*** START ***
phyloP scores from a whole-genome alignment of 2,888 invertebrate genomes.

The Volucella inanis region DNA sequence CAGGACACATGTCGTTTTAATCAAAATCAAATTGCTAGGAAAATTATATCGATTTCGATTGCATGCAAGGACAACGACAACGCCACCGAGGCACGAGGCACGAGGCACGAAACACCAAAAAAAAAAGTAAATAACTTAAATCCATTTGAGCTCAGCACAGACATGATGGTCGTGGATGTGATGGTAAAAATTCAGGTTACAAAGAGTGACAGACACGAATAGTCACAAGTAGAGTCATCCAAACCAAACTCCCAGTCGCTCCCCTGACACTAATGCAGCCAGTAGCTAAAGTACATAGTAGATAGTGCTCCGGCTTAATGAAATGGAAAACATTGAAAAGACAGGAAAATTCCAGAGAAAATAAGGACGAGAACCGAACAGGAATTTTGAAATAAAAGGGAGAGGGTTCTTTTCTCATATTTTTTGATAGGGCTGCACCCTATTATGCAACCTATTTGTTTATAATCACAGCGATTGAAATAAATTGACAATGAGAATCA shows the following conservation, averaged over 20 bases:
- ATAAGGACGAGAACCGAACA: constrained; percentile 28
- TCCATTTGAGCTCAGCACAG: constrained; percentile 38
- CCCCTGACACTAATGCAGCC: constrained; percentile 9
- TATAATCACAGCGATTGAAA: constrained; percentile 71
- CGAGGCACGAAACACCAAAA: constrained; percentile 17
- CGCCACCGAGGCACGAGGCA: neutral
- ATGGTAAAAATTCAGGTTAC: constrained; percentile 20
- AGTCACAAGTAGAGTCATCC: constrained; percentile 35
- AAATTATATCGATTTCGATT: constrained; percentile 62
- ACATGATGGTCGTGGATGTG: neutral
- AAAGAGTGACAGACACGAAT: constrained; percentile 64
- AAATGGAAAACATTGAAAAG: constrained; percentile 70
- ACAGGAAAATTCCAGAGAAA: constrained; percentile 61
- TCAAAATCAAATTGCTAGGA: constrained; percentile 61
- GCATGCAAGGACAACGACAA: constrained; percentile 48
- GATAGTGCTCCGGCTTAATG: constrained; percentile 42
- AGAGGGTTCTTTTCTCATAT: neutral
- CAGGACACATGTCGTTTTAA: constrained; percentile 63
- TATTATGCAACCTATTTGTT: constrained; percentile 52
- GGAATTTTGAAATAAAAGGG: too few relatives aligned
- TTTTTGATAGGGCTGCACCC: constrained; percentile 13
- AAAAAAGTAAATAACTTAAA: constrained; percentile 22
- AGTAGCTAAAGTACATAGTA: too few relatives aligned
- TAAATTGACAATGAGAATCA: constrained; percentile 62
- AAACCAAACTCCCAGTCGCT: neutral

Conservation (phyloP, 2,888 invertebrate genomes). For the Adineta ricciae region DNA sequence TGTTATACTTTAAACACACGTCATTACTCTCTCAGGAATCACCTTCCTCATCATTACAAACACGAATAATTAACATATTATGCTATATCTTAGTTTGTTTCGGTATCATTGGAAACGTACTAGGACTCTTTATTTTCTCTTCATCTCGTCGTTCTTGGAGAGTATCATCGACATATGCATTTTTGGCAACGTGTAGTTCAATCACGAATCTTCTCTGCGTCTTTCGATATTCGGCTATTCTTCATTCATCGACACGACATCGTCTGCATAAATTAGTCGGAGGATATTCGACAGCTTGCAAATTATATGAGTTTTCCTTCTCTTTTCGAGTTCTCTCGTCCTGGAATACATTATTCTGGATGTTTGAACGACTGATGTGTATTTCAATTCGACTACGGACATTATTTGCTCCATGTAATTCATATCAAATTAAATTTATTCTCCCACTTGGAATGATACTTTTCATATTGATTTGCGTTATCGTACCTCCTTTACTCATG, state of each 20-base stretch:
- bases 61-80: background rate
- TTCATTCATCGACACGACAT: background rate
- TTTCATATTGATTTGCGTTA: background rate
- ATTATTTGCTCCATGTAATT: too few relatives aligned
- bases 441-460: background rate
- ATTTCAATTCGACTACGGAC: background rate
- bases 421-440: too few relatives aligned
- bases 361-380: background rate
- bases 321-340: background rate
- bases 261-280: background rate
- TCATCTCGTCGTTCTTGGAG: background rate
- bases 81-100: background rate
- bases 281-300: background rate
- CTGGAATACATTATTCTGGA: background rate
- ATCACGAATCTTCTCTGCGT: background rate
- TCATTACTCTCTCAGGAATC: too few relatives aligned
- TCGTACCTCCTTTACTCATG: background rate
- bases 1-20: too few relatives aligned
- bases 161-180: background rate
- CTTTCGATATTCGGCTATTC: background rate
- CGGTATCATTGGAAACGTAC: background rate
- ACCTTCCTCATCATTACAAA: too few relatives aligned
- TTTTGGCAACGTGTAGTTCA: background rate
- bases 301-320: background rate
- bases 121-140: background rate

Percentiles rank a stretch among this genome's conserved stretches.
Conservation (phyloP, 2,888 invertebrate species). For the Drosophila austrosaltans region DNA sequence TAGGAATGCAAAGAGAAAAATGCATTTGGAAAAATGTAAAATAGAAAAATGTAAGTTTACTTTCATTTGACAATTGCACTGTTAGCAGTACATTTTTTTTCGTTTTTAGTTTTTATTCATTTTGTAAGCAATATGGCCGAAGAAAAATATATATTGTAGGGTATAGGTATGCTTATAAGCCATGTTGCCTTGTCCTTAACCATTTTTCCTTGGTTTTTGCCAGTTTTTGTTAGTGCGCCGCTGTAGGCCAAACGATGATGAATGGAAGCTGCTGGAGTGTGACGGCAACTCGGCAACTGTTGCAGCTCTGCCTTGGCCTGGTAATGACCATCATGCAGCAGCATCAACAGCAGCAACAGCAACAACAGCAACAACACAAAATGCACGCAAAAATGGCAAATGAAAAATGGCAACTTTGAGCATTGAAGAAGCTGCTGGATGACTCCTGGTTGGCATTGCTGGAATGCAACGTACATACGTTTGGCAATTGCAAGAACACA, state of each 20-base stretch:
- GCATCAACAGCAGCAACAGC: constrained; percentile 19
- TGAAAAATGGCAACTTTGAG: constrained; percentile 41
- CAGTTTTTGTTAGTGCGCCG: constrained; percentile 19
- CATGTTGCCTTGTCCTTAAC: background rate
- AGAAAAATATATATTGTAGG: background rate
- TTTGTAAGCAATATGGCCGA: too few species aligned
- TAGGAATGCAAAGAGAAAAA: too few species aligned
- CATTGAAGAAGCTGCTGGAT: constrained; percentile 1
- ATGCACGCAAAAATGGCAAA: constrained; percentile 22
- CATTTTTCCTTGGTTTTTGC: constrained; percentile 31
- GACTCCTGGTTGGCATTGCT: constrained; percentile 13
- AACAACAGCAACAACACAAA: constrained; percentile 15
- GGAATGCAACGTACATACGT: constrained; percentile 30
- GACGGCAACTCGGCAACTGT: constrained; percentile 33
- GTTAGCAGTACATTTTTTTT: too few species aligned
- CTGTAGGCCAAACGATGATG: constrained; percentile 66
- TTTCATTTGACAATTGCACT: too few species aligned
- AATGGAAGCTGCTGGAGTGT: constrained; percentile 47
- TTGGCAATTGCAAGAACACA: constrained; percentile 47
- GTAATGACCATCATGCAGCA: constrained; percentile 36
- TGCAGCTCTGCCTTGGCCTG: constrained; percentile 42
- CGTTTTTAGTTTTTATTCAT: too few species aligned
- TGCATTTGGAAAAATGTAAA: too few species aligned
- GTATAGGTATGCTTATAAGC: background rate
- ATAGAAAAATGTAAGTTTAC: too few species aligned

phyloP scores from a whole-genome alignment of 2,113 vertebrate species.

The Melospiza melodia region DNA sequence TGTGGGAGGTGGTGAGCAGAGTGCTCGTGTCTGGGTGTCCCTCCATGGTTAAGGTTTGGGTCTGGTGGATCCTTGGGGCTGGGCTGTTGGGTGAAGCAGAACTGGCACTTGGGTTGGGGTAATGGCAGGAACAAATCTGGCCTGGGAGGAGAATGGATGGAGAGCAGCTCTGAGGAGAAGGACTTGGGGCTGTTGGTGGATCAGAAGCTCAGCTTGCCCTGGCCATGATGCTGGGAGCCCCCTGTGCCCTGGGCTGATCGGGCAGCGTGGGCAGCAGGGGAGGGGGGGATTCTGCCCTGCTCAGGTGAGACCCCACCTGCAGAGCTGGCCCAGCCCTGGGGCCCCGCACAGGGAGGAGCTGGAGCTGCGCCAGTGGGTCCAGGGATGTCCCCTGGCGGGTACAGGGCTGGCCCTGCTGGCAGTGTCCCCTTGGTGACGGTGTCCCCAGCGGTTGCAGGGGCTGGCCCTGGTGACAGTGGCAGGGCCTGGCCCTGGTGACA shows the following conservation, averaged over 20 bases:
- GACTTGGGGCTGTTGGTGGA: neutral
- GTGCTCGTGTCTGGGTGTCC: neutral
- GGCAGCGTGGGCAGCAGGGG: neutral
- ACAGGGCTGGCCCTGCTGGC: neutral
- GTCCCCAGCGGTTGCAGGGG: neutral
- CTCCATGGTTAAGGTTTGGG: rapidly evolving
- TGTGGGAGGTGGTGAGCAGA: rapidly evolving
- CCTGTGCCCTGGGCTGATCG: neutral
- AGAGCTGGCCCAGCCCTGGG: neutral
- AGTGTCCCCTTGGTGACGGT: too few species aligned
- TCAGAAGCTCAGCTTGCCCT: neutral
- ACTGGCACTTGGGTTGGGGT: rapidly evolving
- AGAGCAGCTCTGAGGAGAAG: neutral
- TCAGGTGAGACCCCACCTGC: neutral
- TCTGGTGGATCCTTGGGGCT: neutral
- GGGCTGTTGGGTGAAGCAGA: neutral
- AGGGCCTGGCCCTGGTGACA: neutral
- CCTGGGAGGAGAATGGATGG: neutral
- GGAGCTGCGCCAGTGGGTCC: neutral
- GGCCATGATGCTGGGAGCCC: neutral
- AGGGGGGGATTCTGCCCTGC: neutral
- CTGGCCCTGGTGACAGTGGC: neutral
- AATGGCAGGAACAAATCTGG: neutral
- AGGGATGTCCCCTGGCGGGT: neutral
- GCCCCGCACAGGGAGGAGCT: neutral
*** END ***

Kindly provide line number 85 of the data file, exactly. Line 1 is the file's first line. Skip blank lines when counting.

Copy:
- GGCAGCGTGGGCAGCAGGGG: neutral